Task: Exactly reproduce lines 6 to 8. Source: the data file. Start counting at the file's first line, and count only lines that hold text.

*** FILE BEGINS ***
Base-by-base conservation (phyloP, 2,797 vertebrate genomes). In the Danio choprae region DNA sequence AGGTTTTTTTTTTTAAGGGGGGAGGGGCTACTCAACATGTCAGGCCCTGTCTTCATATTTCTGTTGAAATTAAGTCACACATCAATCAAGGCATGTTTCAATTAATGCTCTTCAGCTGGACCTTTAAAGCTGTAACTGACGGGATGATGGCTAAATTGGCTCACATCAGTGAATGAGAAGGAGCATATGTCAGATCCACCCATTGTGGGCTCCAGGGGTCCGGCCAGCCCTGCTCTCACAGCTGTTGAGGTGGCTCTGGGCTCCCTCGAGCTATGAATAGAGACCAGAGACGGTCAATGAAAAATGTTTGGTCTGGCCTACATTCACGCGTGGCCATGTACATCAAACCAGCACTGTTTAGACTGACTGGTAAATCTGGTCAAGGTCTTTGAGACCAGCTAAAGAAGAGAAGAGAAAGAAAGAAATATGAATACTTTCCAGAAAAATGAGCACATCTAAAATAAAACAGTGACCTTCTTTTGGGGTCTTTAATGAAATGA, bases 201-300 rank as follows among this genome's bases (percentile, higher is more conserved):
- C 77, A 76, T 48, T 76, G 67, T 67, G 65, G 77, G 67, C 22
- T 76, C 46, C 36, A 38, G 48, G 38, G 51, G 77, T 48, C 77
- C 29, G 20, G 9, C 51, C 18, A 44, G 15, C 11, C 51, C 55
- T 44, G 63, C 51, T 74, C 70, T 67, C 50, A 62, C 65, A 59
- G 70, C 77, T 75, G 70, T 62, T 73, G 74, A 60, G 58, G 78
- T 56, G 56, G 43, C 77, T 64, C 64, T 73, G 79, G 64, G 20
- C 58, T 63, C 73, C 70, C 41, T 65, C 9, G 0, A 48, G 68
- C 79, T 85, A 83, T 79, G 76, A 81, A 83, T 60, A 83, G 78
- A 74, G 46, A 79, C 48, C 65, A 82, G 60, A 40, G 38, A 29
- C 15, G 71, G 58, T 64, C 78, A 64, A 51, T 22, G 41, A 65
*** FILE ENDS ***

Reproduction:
- G 70, C 77, T 75, G 70, T 62, T 73, G 74, A 60, G 58, G 78
- T 56, G 56, G 43, C 77, T 64, C 64, T 73, G 79, G 64, G 20
- C 58, T 63, C 73, C 70, C 41, T 65, C 9, G 0, A 48, G 68